Realising the war was lost in 1945, the Japanese treated their Sandakan prisoners with unspeakable cruelty, forcing them to march 265 kilometres through the jungle to Ranau. Of 2434 prisoners in Sandakan, only six survived – 1787 Australians and 641 British perished in the camp, along the track or at Ranau. Five hundred prisoners died at Kuching, too. The experience marked Ellice-Flint for life. Last year he went back to help make a television documentary.

Robert Gordon Ellice-Flint, widely known as Bob Flint, was born at Bilbul in the Murrumbidgee Irrigation Area, the son of a farmer, Alwyn Ellice-Flint, and his wife, Melva (Codrington). He was a Scout, athlete and footballer. In 1928 his father relinquished their small soldier's settlement farm and the family moved to Sydney, where Ellice-Flint went to Manly Public School and was a surfer with the Queenscliff Surf Lifesaving Club.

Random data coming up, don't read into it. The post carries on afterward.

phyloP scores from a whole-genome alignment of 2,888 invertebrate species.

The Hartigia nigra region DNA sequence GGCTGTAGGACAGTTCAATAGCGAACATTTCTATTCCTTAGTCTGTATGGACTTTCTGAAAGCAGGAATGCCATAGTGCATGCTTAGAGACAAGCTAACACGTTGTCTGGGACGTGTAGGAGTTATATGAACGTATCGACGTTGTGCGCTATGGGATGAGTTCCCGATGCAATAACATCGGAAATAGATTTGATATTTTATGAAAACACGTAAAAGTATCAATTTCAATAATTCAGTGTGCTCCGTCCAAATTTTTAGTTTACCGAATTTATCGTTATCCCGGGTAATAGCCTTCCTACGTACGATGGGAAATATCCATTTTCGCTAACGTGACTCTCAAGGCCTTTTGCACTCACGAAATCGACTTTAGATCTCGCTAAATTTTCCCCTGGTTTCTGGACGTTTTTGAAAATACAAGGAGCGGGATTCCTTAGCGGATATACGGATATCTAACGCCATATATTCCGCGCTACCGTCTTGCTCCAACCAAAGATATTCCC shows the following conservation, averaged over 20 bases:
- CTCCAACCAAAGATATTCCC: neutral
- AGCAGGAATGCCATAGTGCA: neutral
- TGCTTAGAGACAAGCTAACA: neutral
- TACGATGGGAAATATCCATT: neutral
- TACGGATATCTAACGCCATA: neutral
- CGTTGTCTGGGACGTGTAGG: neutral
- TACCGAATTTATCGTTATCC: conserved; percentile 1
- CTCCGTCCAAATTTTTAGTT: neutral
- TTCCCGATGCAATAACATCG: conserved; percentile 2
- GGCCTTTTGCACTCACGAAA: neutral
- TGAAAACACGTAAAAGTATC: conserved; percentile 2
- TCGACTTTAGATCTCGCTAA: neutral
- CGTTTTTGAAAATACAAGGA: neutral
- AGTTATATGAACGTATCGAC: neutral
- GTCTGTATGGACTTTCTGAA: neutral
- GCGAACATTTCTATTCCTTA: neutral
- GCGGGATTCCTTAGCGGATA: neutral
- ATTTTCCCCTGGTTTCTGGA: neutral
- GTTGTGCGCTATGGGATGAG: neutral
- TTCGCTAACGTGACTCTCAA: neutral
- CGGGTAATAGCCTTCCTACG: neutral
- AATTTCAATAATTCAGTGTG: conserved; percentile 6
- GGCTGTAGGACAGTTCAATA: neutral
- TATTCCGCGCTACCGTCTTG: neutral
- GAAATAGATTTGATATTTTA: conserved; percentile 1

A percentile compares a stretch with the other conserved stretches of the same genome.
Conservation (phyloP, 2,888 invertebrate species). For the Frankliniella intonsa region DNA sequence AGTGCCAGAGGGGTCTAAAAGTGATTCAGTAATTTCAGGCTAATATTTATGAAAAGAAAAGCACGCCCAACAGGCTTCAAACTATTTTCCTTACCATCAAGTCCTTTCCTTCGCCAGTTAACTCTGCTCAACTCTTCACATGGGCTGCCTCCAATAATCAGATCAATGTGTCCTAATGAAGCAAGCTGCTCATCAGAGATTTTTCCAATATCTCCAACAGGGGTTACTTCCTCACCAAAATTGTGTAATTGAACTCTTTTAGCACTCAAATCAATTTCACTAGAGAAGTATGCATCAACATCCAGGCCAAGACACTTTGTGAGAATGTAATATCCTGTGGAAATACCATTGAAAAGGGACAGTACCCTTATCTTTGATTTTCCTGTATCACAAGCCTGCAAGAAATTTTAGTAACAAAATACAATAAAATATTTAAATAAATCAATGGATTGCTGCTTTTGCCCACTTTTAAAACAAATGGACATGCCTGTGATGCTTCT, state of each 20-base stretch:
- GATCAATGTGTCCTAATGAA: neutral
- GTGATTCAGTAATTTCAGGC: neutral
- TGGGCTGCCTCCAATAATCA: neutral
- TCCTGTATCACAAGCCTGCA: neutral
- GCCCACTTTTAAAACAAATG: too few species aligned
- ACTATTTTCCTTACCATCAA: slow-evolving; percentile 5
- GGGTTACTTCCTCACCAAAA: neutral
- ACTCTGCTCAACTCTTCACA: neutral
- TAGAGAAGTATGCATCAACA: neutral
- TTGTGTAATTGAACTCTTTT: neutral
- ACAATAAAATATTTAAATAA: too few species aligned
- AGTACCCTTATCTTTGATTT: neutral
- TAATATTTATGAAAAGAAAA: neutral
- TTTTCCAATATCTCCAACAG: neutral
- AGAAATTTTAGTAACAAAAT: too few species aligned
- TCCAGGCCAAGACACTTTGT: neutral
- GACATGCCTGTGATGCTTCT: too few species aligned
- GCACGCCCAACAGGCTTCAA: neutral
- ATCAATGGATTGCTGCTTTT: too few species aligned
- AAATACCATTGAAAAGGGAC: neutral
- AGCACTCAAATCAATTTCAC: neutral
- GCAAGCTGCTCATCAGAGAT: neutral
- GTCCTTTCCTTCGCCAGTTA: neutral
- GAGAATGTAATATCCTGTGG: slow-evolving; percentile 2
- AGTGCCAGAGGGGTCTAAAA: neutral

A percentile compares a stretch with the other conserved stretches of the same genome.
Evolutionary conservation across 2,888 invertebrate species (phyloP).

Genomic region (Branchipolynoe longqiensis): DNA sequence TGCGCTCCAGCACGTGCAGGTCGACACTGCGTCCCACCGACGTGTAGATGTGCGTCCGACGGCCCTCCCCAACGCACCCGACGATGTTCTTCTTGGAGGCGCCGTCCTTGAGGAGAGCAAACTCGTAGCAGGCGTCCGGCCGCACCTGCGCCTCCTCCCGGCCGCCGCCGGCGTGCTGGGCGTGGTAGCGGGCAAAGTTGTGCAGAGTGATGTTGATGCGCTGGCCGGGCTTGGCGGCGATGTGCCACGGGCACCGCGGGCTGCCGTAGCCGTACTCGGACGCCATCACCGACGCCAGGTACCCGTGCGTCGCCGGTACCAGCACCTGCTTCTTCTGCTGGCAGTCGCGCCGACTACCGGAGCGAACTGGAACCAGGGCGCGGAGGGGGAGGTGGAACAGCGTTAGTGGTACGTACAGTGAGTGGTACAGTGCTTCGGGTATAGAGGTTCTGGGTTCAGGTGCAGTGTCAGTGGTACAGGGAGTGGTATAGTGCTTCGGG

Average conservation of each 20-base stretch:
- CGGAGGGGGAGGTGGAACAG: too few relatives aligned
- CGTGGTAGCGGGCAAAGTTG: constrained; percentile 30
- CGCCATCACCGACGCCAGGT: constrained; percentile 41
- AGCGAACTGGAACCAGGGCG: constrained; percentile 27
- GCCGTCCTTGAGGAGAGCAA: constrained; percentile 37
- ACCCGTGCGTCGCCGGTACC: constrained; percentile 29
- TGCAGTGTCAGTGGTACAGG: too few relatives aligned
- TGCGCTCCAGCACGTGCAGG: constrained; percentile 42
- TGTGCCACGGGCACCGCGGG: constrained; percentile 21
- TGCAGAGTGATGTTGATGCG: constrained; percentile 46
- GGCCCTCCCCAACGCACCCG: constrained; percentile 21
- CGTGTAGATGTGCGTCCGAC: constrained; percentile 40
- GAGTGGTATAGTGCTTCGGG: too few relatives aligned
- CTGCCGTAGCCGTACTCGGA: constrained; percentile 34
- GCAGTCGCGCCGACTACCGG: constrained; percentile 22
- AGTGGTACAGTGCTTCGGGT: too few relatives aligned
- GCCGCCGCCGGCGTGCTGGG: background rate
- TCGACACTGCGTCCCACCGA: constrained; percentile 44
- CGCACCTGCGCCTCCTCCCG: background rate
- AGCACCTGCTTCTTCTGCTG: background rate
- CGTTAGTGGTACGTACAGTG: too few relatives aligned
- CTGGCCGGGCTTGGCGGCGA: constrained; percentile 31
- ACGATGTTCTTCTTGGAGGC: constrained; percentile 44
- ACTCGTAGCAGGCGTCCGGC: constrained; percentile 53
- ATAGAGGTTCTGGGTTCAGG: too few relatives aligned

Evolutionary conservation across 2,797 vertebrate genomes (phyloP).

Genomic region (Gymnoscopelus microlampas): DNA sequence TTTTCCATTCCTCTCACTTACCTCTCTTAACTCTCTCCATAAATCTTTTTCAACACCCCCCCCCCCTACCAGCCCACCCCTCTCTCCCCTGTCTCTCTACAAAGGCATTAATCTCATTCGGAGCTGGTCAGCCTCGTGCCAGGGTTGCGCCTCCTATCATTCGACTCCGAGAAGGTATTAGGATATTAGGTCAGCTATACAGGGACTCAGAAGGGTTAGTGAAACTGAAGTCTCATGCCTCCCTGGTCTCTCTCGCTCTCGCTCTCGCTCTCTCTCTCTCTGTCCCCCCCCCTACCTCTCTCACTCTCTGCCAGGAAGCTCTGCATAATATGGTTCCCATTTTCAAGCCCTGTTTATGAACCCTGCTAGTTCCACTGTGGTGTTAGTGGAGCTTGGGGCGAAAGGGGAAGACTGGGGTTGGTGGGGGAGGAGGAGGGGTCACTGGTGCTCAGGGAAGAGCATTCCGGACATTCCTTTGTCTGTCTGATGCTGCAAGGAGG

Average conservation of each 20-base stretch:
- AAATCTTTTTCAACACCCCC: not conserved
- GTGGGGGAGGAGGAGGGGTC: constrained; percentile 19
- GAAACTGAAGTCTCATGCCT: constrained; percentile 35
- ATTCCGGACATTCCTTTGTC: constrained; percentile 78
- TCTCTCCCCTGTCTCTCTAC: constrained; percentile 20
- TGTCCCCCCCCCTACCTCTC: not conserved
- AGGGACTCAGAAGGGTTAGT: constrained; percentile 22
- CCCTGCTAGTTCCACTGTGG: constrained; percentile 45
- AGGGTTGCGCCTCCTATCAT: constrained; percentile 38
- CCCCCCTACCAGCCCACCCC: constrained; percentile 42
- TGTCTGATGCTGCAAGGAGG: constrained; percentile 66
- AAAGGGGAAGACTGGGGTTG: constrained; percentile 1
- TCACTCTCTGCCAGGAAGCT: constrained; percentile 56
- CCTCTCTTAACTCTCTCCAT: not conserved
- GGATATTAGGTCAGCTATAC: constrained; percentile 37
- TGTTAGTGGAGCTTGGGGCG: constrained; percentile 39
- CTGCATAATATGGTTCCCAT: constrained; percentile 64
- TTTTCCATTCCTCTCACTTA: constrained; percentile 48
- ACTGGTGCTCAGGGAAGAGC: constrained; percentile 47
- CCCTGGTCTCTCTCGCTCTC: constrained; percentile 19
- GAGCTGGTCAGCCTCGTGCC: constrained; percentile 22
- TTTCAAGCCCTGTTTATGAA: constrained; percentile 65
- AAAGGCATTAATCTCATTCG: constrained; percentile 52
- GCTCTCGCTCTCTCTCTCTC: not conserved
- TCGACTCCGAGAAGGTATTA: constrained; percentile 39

When the Depression forced his parents to take him out of school in his early teens, Ellice-Flint and his elder brother, Russell, went droving in NSW and Queensland. He later resumed his studies through night school before becoming a salesman with an engineering firm, which took him to regional centres. In Dubbo he met Joan "Bids" Christie, who was competing in a tennis tournament, but war interrupted the courtship. Christie joined the Australian Army Medical Women's Service. Flint, already in the NSW Scottish Regiment, joined the 8th Division, which was posted to Malaya in 1941.